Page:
NY Topliner Camp allowed me to connect with songwriters, producers and other artists. I felt discouraged at times in NYC because I felt like there wasn’t a space for artists and songwriters who were looking to grow and network. After spending years trying to find people who were in the same place, it provided a wonderful opportunity for me to practice writing and learn more about production and recording in an environment that felt fun and supportive. After the song that my team created during the first camp that I did received great reviews by the judges I felt that it was something that I could really do. Since people other than my family and friends were responding positively, I felt that I really had something to work with.
You were inspired by the character of Janie Mae Crawford in Zora Neal Hurston’s classic novel ‘Their Eyes Were Watching God’, adopting the persona of Janie May. In what ways did the novel inspire you and lead you to adopt the persona of Janie May?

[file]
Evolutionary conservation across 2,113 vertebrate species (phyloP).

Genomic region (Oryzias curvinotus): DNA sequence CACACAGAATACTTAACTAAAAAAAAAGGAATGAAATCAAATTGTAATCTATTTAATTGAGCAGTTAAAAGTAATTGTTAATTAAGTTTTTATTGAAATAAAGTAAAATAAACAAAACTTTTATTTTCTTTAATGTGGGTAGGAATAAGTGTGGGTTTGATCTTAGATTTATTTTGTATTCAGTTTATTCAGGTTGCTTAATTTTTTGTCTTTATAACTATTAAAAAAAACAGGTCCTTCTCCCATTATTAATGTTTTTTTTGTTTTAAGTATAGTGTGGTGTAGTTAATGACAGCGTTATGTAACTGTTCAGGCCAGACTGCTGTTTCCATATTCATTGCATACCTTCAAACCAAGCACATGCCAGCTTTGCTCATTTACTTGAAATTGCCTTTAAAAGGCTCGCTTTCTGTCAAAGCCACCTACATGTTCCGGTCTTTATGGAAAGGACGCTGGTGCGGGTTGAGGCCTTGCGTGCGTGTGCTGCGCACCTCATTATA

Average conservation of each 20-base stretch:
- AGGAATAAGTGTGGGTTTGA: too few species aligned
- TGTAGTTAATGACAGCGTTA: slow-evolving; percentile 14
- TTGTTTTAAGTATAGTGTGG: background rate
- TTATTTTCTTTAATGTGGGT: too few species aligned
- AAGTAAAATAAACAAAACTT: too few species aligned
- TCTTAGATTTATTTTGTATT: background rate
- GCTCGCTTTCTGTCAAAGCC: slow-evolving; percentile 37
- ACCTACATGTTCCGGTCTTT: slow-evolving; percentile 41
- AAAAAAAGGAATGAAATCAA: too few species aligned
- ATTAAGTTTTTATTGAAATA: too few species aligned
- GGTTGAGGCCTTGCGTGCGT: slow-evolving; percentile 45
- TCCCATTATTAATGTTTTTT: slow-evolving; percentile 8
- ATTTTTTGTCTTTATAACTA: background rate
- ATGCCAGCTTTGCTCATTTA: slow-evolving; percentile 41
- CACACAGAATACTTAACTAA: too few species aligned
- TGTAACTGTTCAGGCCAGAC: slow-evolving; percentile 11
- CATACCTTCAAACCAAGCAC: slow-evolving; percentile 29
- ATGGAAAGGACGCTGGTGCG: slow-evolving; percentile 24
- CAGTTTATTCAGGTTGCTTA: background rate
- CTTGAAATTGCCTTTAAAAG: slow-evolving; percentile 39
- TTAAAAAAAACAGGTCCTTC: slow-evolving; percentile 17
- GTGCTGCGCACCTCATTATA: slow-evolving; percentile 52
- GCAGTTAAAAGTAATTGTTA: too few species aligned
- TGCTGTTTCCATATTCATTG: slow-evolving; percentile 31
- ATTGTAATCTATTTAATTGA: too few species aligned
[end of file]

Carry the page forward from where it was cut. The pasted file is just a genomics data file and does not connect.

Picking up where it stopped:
I felt inspired by and connected to the idea of finding one’s voice, both literally and figuratively. The journey towards self-discovery that she embarks on in the novel was also something that resonated with me. Like Janie Mae, I have defied categorization. I am of half Italian and half Puerto Rican descent, so I am kind of white and kind of Latina, but truly neither, and it was always hard for me to find a place where I fit in. I think my 20s were very much a time of finding myself and learning to trust my inner voice to guide me towards a life that reflected my values and talents. I felt very restless at times but I think it was because I knew that finding the right path would provide a sense of peace in knowing that I had figured things out to an extent. I think that her character had a very similar mindset and would not rest until she found that for herself.